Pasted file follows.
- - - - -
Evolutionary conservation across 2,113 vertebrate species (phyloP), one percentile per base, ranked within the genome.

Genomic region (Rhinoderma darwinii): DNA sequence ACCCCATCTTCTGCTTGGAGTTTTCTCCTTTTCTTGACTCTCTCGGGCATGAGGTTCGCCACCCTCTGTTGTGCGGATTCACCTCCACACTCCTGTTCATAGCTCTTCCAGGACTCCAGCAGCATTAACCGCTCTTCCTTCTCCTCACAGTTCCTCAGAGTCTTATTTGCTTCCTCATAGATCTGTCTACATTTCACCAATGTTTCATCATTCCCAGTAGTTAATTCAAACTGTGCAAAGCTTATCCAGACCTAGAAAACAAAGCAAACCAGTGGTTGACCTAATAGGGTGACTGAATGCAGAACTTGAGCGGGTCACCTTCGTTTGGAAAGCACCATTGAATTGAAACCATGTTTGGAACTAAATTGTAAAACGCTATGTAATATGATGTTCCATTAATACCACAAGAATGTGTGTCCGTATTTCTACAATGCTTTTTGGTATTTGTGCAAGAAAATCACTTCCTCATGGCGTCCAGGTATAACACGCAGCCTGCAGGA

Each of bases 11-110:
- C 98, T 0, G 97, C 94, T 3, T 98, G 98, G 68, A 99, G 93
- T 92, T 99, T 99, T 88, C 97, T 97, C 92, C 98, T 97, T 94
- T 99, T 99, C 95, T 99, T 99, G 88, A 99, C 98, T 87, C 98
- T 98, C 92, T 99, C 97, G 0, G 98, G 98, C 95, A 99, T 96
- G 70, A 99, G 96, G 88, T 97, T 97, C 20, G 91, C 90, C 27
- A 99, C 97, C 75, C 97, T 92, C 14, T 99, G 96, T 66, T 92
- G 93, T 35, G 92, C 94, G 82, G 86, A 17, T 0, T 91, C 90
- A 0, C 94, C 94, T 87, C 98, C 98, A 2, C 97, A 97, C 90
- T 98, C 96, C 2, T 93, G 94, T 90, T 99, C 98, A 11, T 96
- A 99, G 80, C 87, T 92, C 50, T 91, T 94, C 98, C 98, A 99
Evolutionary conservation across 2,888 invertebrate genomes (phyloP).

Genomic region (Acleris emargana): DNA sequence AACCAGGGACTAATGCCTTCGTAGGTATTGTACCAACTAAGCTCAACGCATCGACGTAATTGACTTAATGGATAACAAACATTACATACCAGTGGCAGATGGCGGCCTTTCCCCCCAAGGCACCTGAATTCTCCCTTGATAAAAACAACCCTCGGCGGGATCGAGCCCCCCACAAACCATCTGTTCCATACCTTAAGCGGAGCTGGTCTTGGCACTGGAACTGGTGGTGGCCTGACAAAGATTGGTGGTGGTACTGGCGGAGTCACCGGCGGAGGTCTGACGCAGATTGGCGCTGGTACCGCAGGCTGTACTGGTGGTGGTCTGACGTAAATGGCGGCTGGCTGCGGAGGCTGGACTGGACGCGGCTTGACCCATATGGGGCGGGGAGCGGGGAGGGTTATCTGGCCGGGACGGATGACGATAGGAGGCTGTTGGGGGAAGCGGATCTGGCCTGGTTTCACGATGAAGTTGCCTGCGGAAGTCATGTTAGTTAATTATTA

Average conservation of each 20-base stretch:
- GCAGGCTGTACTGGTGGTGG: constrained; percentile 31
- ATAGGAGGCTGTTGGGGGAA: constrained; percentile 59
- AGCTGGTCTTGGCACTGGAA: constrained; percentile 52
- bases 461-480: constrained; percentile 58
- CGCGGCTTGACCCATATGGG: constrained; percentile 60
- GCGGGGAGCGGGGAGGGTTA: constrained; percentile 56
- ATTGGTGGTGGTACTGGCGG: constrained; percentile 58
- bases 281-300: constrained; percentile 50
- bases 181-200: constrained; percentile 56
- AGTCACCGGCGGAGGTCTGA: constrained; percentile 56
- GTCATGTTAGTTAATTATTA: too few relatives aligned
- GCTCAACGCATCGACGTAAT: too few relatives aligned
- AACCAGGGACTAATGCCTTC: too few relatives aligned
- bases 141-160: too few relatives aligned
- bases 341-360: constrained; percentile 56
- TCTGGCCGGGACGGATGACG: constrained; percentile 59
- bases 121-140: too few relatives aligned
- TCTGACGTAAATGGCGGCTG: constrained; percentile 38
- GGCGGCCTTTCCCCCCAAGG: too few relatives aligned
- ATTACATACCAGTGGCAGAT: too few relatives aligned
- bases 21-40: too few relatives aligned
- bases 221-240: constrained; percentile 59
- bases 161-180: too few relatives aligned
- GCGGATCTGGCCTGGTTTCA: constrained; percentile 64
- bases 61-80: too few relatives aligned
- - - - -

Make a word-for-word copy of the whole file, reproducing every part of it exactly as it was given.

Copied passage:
Evolutionary conservation across 2,113 vertebrate species (phyloP), one percentile per base, ranked within the genome.

Genomic region (Rhinoderma darwinii): DNA sequence ACCCCATCTTCTGCTTGGAGTTTTCTCCTTTTCTTGACTCTCTCGGGCATGAGGTTCGCCACCCTCTGTTGTGCGGATTCACCTCCACACTCCTGTTCATAGCTCTTCCAGGACTCCAGCAGCATTAACCGCTCTTCCTTCTCCTCACAGTTCCTCAGAGTCTTATTTGCTTCCTCATAGATCTGTCTACATTTCACCAATGTTTCATCATTCCCAGTAGTTAATTCAAACTGTGCAAAGCTTATCCAGACCTAGAAAACAAAGCAAACCAGTGGTTGACCTAATAGGGTGACTGAATGCAGAACTTGAGCGGGTCACCTTCGTTTGGAAAGCACCATTGAATTGAAACCATGTTTGGAACTAAATTGTAAAACGCTATGTAATATGATGTTCCATTAATACCACAAGAATGTGTGTCCGTATTTCTACAATGCTTTTTGGTATTTGTGCAAGAAAATCACTTCCTCATGGCGTCCAGGTATAACACGCAGCCTGCAGGA

Each of bases 11-110:
- C 98, T 0, G 97, C 94, T 3, T 98, G 98, G 68, A 99, G 93
- T 92, T 99, T 99, T 88, C 97, T 97, C 92, C 98, T 97, T 94
- T 99, T 99, C 95, T 99, T 99, G 88, A 99, C 98, T 87, C 98
- T 98, C 92, T 99, C 97, G 0, G 98, G 98, C 95, A 99, T 96
- G 70, A 99, G 96, G 88, T 97, T 97, C 20, G 91, C 90, C 27
- A 99, C 97, C 75, C 97, T 92, C 14, T 99, G 96, T 66, T 92
- G 93, T 35, G 92, C 94, G 82, G 86, A 17, T 0, T 91, C 90
- A 0, C 94, C 94, T 87, C 98, C 98, A 2, C 97, A 97, C 90
- T 98, C 96, C 2, T 93, G 94, T 90, T 99, C 98, A 11, T 96
- A 99, G 80, C 87, T 92, C 50, T 91, T 94, C 98, C 98, A 99
Evolutionary conservation across 2,888 invertebrate genomes (phyloP).

Genomic region (Acleris emargana): DNA sequence AACCAGGGACTAATGCCTTCGTAGGTATTGTACCAACTAAGCTCAACGCATCGACGTAATTGACTTAATGGATAACAAACATTACATACCAGTGGCAGATGGCGGCCTTTCCCCCCAAGGCACCTGAATTCTCCCTTGATAAAAACAACCCTCGGCGGGATCGAGCCCCCCACAAACCATCTGTTCCATACCTTAAGCGGAGCTGGTCTTGGCACTGGAACTGGTGGTGGCCTGACAAAGATTGGTGGTGGTACTGGCGGAGTCACCGGCGGAGGTCTGACGCAGATTGGCGCTGGTACCGCAGGCTGTACTGGTGGTGGTCTGACGTAAATGGCGGCTGGCTGCGGAGGCTGGACTGGACGCGGCTTGACCCATATGGGGCGGGGAGCGGGGAGGGTTATCTGGCCGGGACGGATGACGATAGGAGGCTGTTGGGGGAAGCGGATCTGGCCTGGTTTCACGATGAAGTTGCCTGCGGAAGTCATGTTAGTTAATTATTA

Average conservation of each 20-base stretch:
- GCAGGCTGTACTGGTGGTGG: constrained; percentile 31
- ATAGGAGGCTGTTGGGGGAA: constrained; percentile 59
- AGCTGGTCTTGGCACTGGAA: constrained; percentile 52
- bases 461-480: constrained; percentile 58
- CGCGGCTTGACCCATATGGG: constrained; percentile 60
- GCGGGGAGCGGGGAGGGTTA: constrained; percentile 56
- ATTGGTGGTGGTACTGGCGG: constrained; percentile 58
- bases 281-300: constrained; percentile 50
- bases 181-200: constrained; percentile 56
- AGTCACCGGCGGAGGTCTGA: constrained; percentile 56
- GTCATGTTAGTTAATTATTA: too few relatives aligned
- GCTCAACGCATCGACGTAAT: too few relatives aligned
- AACCAGGGACTAATGCCTTC: too few relatives aligned
- bases 141-160: too few relatives aligned
- bases 341-360: constrained; percentile 56
- TCTGGCCGGGACGGATGACG: constrained; percentile 59
- bases 121-140: too few relatives aligned
- TCTGACGTAAATGGCGGCTG: constrained; percentile 38
- GGCGGCCTTTCCCCCCAAGG: too few relatives aligned
- ATTACATACCAGTGGCAGAT: too few relatives aligned
- bases 21-40: too few relatives aligned
- bases 221-240: constrained; percentile 59
- bases 161-180: too few relatives aligned
- GCGGATCTGGCCTGGTTTCA: constrained; percentile 64
- bases 61-80: too few relatives aligned